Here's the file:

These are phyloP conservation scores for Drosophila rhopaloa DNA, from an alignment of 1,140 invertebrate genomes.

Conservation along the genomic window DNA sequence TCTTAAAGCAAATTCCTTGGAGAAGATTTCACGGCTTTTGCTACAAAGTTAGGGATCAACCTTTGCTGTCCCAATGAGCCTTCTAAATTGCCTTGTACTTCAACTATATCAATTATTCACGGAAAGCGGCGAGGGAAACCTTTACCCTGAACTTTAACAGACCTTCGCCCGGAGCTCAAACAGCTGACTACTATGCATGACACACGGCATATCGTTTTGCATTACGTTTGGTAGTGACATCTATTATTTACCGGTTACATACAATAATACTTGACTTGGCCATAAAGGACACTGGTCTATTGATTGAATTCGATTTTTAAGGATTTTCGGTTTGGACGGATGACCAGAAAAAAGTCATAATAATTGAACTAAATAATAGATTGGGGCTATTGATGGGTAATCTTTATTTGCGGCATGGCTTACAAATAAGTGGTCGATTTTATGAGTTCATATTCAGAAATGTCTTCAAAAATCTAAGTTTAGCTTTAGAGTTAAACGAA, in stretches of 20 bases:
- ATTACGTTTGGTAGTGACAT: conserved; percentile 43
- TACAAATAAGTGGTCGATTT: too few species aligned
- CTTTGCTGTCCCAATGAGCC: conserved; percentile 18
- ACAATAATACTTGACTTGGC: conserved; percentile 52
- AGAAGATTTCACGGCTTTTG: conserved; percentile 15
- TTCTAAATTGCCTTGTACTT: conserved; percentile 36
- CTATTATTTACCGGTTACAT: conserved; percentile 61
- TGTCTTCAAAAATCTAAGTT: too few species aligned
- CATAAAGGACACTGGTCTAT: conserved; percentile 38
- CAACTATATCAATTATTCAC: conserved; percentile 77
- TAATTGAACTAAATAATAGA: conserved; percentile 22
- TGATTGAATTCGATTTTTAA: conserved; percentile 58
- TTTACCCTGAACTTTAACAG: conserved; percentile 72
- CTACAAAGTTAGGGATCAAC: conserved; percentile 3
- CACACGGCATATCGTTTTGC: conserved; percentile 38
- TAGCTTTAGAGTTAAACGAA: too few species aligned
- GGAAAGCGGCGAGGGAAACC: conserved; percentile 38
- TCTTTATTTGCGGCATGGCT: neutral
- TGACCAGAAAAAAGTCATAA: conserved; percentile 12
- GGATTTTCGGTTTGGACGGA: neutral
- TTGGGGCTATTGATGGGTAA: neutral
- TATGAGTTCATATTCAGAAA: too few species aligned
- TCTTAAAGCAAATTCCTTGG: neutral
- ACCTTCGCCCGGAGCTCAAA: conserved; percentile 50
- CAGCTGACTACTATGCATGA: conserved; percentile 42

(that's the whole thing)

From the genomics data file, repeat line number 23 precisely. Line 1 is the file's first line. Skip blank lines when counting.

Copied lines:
- TTGGGGCTATTGATGGGTAA: neutral